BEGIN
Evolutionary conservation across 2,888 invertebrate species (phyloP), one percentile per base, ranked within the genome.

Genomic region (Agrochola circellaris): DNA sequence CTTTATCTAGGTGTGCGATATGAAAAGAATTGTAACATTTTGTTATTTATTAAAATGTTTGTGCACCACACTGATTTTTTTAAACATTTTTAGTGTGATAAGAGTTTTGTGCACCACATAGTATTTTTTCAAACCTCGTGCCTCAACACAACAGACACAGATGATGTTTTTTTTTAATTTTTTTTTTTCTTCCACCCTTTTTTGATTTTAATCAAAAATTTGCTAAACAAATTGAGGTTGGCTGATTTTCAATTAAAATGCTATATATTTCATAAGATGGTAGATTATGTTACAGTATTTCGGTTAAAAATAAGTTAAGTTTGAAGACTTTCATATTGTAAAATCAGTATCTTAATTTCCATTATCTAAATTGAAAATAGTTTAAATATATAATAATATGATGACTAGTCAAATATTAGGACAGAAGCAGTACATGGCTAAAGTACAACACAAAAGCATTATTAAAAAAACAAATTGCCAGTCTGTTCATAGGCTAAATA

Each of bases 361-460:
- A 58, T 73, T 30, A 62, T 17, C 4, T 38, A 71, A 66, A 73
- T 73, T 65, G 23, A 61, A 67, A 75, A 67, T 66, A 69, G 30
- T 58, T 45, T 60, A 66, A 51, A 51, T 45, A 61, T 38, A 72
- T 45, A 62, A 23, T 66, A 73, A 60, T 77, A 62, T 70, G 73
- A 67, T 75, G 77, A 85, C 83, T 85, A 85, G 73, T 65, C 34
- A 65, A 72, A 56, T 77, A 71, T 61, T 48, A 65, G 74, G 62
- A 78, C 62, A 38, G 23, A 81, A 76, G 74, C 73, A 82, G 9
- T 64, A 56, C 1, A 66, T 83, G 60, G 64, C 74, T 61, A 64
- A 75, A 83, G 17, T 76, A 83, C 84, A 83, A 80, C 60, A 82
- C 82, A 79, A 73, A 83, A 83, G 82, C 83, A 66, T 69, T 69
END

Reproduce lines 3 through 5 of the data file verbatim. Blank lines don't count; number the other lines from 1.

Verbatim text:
Each of bases 361-460:
- A 58, T 73, T 30, A 62, T 17, C 4, T 38, A 71, A 66, A 73
- T 73, T 65, G 23, A 61, A 67, A 75, A 67, T 66, A 69, G 30